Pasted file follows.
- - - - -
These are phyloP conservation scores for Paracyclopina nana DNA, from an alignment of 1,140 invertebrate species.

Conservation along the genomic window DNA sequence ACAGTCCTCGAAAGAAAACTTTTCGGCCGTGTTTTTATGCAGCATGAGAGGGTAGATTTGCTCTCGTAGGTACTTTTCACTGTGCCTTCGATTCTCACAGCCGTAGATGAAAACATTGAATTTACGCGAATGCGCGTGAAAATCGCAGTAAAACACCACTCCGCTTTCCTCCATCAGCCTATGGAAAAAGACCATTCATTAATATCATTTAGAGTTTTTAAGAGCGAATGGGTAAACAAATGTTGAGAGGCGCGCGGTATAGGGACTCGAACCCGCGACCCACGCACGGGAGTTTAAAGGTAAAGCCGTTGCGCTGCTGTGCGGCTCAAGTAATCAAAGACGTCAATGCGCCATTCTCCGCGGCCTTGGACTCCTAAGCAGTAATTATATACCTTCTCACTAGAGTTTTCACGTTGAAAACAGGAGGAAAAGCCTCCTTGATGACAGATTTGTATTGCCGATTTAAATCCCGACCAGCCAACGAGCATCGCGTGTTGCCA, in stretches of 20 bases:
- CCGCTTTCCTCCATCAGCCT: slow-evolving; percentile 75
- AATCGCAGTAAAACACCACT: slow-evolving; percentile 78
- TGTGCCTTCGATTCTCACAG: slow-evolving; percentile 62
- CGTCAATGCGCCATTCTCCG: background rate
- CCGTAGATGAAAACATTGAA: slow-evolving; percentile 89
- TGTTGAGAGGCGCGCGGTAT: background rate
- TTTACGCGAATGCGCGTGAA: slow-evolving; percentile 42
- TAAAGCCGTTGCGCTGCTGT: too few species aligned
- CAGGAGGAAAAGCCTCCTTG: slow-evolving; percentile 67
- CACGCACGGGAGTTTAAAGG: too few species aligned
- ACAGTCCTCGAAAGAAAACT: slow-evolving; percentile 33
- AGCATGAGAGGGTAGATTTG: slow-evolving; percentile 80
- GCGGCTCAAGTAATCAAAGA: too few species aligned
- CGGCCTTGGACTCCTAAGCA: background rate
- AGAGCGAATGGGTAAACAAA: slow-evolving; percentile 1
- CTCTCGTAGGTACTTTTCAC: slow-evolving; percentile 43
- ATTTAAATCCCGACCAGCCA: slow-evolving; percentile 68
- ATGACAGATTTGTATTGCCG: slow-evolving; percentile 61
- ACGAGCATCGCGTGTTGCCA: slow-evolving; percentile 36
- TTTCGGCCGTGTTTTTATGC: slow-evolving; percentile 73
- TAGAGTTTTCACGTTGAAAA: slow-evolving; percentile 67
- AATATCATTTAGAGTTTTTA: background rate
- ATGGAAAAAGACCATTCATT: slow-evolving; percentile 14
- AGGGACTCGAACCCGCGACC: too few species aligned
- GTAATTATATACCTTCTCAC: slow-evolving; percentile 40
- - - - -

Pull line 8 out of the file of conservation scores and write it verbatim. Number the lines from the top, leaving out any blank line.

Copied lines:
- TGTTGAGAGGCGCGCGGTAT: background rate